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Joelle Garguilo: Living her passion

Smart, funny, outgoing, and above all, inspiring.These are just a few of the words that come to mind after spending time with Joelle Garguilo, TV reporter, host, producer, and overall dynamic storyteller for NBC’s NY Live.

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From reporting on the hottest in entertainment to sharing stories that touch people’s lives, Joelle is right where she’s always dreamt she would be. But the road to TV was anything but typical. Before taking one of the biggest leaps of her life, Joelle studied and worked in accounting and finance before switching gears. When her job at New Line Cinema was dissolved, she decided to follow her passion.

“I always wanted to do something in TV, but I kept those dreams small,” she says. “I don’t know why, but I did. Maybe because I felt like I wasn’t good enough, or thought I had to have the financially stable career because society said so.”

After taking a few classes at NYU and then a yearlong program at the New York Film Academy, Joelle was ready to leave her old self behind and pursue a dream she always had but up until then had only whispered.

“As kids, we scream our dreams out loud and genuinely believe we’re going to achieve them,” Joelle explains. “But then something happens as we get older where we hide them, and we make ourselves feel small for some reason. If there’s something you want to do, go for it, because I think it’s sad if you look back at the ‘What if’s’ when it’s free to try.”

Along with the work she does both in front of and behind the camera, Joelle’s biggest role is that of mom to two little girls for whom she is setting an example as she leads the way.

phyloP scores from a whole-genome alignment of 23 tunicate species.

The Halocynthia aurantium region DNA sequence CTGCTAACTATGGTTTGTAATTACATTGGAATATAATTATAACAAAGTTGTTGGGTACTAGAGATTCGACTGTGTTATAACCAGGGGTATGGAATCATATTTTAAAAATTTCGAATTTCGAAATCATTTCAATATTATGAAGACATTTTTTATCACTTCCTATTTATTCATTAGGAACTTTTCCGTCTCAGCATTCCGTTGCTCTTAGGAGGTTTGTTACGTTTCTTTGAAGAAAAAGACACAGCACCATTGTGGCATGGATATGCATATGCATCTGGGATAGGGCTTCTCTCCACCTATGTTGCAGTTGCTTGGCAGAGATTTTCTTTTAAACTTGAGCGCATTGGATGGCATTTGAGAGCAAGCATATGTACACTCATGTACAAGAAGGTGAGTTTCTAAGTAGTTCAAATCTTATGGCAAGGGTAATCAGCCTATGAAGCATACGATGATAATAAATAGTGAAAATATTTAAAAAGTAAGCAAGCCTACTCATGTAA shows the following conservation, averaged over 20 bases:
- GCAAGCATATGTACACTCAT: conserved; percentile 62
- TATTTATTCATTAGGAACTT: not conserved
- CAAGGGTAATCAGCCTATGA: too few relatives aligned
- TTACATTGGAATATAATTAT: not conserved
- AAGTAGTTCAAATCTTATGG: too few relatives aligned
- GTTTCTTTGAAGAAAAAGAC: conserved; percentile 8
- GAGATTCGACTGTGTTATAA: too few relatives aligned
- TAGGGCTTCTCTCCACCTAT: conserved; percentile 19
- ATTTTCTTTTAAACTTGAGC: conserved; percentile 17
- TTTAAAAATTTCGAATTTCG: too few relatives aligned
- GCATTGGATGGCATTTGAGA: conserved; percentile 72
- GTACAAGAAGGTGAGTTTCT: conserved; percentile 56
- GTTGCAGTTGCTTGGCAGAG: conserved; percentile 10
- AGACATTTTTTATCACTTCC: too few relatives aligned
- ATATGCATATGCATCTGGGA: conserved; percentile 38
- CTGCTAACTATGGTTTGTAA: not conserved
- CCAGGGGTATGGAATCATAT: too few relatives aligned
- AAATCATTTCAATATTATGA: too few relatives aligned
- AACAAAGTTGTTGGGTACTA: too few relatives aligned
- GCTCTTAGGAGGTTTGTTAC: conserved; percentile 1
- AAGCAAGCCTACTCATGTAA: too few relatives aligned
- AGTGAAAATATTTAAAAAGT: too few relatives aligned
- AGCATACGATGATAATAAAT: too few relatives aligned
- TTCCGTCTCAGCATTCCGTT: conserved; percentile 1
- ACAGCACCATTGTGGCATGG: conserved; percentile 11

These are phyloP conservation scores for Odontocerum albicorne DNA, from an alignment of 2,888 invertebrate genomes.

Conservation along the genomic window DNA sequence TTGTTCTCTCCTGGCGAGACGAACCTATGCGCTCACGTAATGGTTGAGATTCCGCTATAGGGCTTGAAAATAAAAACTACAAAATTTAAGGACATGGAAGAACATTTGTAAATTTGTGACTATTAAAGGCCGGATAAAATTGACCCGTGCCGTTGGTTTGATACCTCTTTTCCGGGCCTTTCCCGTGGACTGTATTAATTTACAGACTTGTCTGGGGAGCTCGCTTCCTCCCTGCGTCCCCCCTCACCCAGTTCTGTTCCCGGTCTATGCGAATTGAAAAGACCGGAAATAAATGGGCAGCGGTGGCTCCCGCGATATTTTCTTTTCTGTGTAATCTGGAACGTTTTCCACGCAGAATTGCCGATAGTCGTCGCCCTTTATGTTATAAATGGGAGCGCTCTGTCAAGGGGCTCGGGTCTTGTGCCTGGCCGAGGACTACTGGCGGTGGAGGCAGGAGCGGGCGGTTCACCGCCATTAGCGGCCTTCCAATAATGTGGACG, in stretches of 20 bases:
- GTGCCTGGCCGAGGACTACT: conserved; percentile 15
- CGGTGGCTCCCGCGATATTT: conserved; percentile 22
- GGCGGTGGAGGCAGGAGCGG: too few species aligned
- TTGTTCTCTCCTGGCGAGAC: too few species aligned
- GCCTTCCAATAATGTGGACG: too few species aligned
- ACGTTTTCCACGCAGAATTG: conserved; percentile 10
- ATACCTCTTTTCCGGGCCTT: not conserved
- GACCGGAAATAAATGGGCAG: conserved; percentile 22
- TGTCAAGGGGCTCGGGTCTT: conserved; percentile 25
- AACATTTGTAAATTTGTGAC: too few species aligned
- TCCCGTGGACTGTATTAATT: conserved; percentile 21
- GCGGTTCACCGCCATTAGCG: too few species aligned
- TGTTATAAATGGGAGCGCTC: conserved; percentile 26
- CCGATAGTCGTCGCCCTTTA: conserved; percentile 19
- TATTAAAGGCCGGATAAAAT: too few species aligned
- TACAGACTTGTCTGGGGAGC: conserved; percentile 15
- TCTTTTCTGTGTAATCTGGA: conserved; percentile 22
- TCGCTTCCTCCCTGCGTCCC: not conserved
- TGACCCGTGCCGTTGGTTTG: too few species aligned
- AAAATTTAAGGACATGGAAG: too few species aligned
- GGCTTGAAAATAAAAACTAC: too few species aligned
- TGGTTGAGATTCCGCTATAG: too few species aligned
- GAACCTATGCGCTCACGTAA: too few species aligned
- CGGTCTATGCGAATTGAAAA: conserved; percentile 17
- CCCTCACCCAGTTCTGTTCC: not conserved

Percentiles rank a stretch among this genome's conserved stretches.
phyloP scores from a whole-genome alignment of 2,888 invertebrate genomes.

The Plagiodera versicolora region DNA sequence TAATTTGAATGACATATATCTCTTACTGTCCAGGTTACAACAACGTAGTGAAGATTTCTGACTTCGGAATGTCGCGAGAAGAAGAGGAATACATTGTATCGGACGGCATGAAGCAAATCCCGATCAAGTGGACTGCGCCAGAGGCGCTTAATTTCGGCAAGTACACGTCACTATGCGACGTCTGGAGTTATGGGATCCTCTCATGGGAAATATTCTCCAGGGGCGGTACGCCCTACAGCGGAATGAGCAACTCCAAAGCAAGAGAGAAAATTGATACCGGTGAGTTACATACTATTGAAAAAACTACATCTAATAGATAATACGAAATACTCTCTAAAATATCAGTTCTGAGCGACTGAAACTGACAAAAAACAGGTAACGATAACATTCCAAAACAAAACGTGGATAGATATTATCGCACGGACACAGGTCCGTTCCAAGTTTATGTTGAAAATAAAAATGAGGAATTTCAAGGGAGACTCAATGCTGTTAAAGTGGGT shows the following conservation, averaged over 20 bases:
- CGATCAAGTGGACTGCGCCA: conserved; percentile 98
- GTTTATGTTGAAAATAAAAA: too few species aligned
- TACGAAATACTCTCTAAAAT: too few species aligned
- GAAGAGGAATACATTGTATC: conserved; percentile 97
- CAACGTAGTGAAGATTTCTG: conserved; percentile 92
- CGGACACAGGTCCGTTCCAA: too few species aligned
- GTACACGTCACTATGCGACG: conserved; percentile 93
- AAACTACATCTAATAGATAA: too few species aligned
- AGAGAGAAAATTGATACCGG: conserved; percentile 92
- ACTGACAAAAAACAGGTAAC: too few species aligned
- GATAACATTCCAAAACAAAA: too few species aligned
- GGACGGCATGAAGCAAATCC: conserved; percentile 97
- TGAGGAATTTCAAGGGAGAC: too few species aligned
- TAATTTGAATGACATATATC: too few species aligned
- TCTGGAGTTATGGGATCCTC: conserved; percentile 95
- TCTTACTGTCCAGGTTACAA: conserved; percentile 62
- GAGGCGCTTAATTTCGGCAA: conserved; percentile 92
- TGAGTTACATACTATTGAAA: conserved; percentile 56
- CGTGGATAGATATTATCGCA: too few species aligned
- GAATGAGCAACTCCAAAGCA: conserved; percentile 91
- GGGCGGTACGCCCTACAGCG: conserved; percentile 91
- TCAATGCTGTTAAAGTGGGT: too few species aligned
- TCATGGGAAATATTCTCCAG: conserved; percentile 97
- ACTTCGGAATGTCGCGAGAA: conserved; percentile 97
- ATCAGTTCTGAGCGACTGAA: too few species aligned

BELLA sat down with the hard-working and talented TV host for an extremely candid conversation about her career, her life as a mom, and the way in which a near-death experience as a child helped to shape the woman she is today.

You’ve been in the business for over a decade. What do you find the most challenging aspect of your job?

So much work goes into three minutes of TV. First, it’s finding the story, the hours of footage to go through, handling it with care, and then crafting it.

You’ve said this career has always been your dream. What is your favorite part of it?

It’s the people I meet and the worlds I get to step in to. I step into worlds that aren’t mine and as evolving people, I think it’s so important. It’s given me empathy, understanding, and it’s made me a better human being.

There was a time when I was all about entertainment, and I still love it…I love a great interview. But as the world started to change, I realized the importance of using my platform, giving a voice to people who don’t typically get the microphone on such a large scale. It just takes one person to make a difference. When you shift from self to service, I feel like magic happens.

A career highlight for you was the chance to interview Oprah Winfrey. Tell us about that experience.

Oprah told me I had it! I was on the red carpet, and these people talk to everyone, they’re asked the same questions and I pride myself on coming up with questions that will get a good answer and that other people aren’t asking. I remember it was her and Steven Spielberg, and I asked them both a question, he answered first. As she was answering, he’s smiling because he’s thinking, this girl is getting a compliment from Oprah. Even Spielberg understood the significance. That moment will always stay with me.

Who’s on your interview bucket list?

Jennifer Lopez and Britney Spears—they’ve been on my list for a very long time!